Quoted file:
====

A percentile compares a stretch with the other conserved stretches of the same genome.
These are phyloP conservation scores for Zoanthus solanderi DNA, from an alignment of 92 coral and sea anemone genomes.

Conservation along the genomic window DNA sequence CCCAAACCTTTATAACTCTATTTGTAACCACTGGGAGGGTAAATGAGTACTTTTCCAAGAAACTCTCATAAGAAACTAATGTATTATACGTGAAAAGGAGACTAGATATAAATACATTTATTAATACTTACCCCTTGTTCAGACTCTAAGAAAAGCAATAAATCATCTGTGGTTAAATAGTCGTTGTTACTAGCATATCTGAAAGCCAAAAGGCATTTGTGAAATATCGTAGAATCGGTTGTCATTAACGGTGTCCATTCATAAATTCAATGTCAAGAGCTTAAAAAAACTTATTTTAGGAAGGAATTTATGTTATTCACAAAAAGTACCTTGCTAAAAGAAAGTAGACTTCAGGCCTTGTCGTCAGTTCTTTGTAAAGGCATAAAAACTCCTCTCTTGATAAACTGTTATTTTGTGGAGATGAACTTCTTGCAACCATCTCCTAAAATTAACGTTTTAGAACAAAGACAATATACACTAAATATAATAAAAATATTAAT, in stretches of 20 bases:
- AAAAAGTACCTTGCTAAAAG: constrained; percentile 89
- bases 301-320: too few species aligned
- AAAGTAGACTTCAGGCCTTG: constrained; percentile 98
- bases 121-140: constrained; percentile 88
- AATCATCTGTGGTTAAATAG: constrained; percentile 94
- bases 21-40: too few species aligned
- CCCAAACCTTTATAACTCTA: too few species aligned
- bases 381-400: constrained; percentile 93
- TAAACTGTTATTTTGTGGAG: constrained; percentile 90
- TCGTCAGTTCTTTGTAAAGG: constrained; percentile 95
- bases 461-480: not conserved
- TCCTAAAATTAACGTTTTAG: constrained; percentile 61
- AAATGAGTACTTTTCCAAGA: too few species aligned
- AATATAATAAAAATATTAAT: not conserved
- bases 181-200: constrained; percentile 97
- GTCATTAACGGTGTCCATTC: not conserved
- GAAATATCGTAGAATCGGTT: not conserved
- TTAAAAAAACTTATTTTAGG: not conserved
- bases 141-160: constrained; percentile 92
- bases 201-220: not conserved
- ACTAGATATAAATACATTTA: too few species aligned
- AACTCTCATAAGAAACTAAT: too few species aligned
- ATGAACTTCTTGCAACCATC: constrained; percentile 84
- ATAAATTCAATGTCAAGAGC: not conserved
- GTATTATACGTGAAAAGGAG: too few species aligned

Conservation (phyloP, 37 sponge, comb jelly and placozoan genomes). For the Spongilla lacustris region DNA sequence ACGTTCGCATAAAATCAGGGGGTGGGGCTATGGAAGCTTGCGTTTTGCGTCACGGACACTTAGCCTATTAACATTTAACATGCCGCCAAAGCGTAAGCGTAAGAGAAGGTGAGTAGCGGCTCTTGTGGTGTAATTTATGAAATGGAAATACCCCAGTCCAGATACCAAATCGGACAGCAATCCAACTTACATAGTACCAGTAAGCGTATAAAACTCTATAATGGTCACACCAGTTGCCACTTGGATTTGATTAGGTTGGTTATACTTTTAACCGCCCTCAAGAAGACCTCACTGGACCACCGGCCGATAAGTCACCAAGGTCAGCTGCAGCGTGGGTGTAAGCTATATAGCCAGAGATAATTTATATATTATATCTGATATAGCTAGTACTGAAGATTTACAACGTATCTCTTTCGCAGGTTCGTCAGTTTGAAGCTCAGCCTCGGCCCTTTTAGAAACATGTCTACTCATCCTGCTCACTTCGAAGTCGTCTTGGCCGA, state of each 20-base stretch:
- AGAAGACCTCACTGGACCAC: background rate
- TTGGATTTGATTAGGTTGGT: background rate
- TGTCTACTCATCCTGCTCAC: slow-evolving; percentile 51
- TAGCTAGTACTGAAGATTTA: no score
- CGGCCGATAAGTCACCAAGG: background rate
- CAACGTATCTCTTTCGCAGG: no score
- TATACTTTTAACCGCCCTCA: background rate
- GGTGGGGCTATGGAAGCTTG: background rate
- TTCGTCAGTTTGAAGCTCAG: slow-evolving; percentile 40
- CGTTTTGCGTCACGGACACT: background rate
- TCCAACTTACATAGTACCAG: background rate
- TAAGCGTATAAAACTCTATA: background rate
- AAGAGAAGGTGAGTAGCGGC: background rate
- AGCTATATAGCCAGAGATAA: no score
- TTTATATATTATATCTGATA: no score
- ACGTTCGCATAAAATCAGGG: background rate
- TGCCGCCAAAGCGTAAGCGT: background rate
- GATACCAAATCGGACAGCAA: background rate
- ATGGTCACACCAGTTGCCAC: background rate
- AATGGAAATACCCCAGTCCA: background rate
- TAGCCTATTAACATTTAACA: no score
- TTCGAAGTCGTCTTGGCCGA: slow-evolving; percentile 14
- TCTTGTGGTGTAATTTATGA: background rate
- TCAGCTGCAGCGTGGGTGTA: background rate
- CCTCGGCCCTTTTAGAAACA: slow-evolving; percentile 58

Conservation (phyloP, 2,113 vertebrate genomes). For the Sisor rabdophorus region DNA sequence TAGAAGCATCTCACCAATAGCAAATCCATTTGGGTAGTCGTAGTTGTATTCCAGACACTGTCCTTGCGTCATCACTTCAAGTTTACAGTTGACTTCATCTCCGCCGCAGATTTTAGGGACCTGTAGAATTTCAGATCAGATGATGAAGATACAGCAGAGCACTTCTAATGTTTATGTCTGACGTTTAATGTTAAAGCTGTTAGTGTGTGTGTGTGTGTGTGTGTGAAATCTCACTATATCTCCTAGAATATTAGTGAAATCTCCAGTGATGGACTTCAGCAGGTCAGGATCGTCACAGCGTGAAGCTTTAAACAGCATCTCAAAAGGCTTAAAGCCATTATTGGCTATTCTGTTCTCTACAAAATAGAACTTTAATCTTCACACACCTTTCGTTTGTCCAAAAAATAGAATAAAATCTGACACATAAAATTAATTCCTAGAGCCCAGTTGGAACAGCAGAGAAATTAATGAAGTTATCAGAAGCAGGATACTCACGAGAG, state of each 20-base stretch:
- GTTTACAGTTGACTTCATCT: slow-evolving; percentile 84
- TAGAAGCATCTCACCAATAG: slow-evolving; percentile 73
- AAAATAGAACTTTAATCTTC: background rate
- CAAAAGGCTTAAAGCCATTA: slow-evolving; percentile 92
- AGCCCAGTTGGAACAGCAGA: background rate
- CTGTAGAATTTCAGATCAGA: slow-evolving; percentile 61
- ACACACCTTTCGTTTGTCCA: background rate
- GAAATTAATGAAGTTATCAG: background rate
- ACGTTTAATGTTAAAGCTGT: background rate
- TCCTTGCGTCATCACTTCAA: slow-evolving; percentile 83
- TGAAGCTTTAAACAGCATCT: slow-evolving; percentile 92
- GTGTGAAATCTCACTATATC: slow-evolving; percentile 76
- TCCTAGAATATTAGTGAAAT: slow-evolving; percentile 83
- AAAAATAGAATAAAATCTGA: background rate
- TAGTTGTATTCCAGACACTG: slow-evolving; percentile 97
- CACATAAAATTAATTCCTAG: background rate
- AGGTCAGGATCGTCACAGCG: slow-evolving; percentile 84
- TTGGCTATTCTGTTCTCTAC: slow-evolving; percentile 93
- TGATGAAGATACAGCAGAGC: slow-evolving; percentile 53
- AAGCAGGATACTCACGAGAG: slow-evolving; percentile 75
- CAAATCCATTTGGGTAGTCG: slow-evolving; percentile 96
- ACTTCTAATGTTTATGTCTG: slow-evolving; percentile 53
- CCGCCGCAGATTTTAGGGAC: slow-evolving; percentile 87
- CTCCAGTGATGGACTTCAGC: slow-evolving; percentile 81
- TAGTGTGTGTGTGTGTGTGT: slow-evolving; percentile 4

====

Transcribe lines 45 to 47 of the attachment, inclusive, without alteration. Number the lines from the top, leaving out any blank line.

- ACGTTCGCATAAAATCAGGG: background rate
- TGCCGCCAAAGCGTAAGCGT: background rate
- GATACCAAATCGGACAGCAA: background rate